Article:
TV Article

Why you should watch ''Alias'' and others this summer

The Amazing Race | GET A CLUE ''The Amazing Race'' is among the best of the reality genre
Image credit: The Amazing Race 4: Tony Esparza
GET A CLUE ''The Amazing Race'' is among the best of the reality genre

ALIAS
(ABC, Sundays, 9 p.m.)
Come on, America: Start zooming in on network TV's most pleasurably intricate, witty hour. Here's my theory about why Jennifer Garner can get her spandexed curves plastered all over every publication from EW to Femme Fatales (go to a bigger newsstand, bub) and still not win its time slot: ''Alias'' suffers from ''Buffy'' Syndrome -- people think any series with a sexy gal at its center is exploitative or adolescent. But bless creator J.J. Abrams' hummingbird-fast beating heart; his pulp-espionage plots are bracingly byzantine. And listen here, grown-ups: By adding Lena Olin to the cast as Garner's mom, Abrams supplied the kind of maturity that gives sex symbols a good name. He also streamlined the show to emphasize action, emotion, family dynamics, and puzzles you can solve. It's like finishing a crossword while sitting in an Adirondack chair, sipping a gin and tonic.

THE AMAZING RACE 4
(CBS, Thursdays, 8 p.m.)
Okay, technically, ''Race'' isn't in reruns, but like the rest of these shows, the fourth installment of real-life pairs hustling across the globe has yet to earn the significant following it deserves. Am I actually listing a reality show among complex and nuanced scripted programming? You bet. So far, I've been totally caught up in the way calm Chuck deals with his asthmatic, crabby, supercompetitive girlfriend of 12 years, Millie, and as if coping with strangers' foreign languages to get directions weren't enough stress for them, the show constantly reminds us they're STILL VIRGINS (by the genre's standards, this is the ca-ray-ziest thing a person can be). After the self-described fat, middle-aged air-traffic controllers were eliminated, I rooted for Tian and Jaree (so dumb and hateful to each other, they provided endless amusement). Now that they've been left in the dust (or East Indian bull dung), I'm hoping for some suitably grueling loss for Reichen and Chip (the unambiguously gay duo anxious to prove their hyper-athleticism by springing shirtless, like dolphins with pecs, from a pool in the opening credits), who whine and verbally whop the other couples. My allegiance goes to the circus clowns Jon and Al, who've never met a plane ticket they can't balance on their noses. Nay vote: David and Jeff, bland dumbos who thought their Indian cab driver's name was ''Money.'' Innocents abroad -- Mark Twain would be proud.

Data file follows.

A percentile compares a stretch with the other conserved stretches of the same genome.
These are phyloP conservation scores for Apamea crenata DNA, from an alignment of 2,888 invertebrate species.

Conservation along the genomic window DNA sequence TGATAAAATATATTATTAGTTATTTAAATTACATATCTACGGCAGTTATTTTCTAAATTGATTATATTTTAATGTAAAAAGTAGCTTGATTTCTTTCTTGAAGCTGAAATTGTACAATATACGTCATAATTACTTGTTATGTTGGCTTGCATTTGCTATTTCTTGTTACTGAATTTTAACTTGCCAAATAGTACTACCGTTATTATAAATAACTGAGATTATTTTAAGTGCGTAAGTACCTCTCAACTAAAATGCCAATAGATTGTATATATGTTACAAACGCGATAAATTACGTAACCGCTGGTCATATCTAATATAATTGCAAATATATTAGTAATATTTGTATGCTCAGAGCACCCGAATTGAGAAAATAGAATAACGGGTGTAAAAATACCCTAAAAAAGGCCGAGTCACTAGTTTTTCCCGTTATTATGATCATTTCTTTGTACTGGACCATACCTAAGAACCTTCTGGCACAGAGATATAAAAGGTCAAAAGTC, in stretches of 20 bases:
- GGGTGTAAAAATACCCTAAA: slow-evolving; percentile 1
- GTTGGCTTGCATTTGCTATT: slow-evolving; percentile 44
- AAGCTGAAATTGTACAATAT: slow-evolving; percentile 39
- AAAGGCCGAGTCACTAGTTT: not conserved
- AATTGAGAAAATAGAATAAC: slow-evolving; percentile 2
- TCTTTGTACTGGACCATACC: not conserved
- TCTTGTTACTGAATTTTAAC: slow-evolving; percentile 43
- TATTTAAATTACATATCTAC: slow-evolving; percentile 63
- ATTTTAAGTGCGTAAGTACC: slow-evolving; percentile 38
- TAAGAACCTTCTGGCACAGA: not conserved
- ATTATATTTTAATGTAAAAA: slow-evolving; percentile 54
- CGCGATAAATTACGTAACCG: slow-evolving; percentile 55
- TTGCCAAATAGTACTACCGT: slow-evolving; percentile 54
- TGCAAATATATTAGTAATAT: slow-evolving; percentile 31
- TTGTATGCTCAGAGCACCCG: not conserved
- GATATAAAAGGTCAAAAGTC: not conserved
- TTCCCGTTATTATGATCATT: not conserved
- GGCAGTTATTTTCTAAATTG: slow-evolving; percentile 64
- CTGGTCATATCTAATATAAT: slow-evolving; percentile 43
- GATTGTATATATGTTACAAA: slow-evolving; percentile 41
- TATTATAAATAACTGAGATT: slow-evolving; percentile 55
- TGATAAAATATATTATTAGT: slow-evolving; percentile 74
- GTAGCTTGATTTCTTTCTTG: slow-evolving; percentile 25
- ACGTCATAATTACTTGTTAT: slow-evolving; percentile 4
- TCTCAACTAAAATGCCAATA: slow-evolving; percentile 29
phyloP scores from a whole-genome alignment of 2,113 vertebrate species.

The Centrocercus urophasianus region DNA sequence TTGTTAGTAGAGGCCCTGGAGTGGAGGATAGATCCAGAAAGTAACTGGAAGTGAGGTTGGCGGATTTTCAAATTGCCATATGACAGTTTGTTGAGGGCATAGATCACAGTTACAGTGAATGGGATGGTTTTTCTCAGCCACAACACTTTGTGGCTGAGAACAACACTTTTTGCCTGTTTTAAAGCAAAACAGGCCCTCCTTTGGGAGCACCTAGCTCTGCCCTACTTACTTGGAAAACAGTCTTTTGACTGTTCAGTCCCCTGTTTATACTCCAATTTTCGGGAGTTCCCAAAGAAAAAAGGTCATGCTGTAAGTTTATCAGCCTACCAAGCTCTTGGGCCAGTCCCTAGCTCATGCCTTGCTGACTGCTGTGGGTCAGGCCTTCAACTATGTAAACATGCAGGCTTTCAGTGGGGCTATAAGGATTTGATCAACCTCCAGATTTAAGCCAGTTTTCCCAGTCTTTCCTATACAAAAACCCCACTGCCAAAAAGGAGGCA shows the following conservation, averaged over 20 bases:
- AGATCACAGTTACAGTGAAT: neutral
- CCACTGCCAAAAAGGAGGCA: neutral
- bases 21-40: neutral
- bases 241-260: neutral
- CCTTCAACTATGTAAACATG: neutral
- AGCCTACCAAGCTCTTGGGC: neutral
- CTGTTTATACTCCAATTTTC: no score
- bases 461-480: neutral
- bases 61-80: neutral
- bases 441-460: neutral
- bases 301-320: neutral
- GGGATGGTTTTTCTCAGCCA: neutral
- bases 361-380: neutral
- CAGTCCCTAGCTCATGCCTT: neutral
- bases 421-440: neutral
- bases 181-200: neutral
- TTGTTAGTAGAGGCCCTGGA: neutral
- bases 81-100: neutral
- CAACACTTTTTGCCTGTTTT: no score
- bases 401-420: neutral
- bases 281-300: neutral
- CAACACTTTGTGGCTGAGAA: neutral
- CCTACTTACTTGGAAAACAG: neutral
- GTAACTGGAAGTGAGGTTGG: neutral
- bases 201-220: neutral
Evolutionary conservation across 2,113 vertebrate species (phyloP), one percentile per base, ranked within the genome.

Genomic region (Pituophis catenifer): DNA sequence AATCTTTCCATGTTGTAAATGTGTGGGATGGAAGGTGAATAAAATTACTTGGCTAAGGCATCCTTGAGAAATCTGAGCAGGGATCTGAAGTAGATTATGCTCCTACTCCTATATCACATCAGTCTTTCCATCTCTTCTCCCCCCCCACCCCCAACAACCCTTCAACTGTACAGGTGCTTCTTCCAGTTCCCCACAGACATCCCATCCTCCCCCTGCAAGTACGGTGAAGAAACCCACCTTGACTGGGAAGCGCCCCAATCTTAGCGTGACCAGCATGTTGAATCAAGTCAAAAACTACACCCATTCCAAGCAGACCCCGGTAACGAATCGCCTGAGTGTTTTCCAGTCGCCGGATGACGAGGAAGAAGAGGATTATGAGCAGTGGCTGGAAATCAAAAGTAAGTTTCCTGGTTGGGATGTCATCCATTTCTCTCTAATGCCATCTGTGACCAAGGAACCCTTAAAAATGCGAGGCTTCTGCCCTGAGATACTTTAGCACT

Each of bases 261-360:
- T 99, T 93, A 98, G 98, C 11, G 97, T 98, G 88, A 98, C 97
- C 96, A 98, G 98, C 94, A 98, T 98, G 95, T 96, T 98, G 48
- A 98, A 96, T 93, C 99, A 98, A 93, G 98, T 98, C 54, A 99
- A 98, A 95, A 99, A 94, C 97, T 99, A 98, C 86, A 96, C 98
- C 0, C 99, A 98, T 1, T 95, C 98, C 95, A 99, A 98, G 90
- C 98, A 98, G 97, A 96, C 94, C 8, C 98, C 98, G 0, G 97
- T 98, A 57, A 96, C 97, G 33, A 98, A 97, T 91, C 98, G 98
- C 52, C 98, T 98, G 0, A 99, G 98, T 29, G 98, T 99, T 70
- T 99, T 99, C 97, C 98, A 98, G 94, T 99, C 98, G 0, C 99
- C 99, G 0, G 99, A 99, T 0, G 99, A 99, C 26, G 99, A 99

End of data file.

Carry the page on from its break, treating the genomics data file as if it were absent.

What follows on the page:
Originally posted Jul 18, 2003
Advertisement

Today's Most Popular

  1. Photo Gallery: American Music Awards 2014 American Music Awards 2014 style: What the stars wore

From Our Partners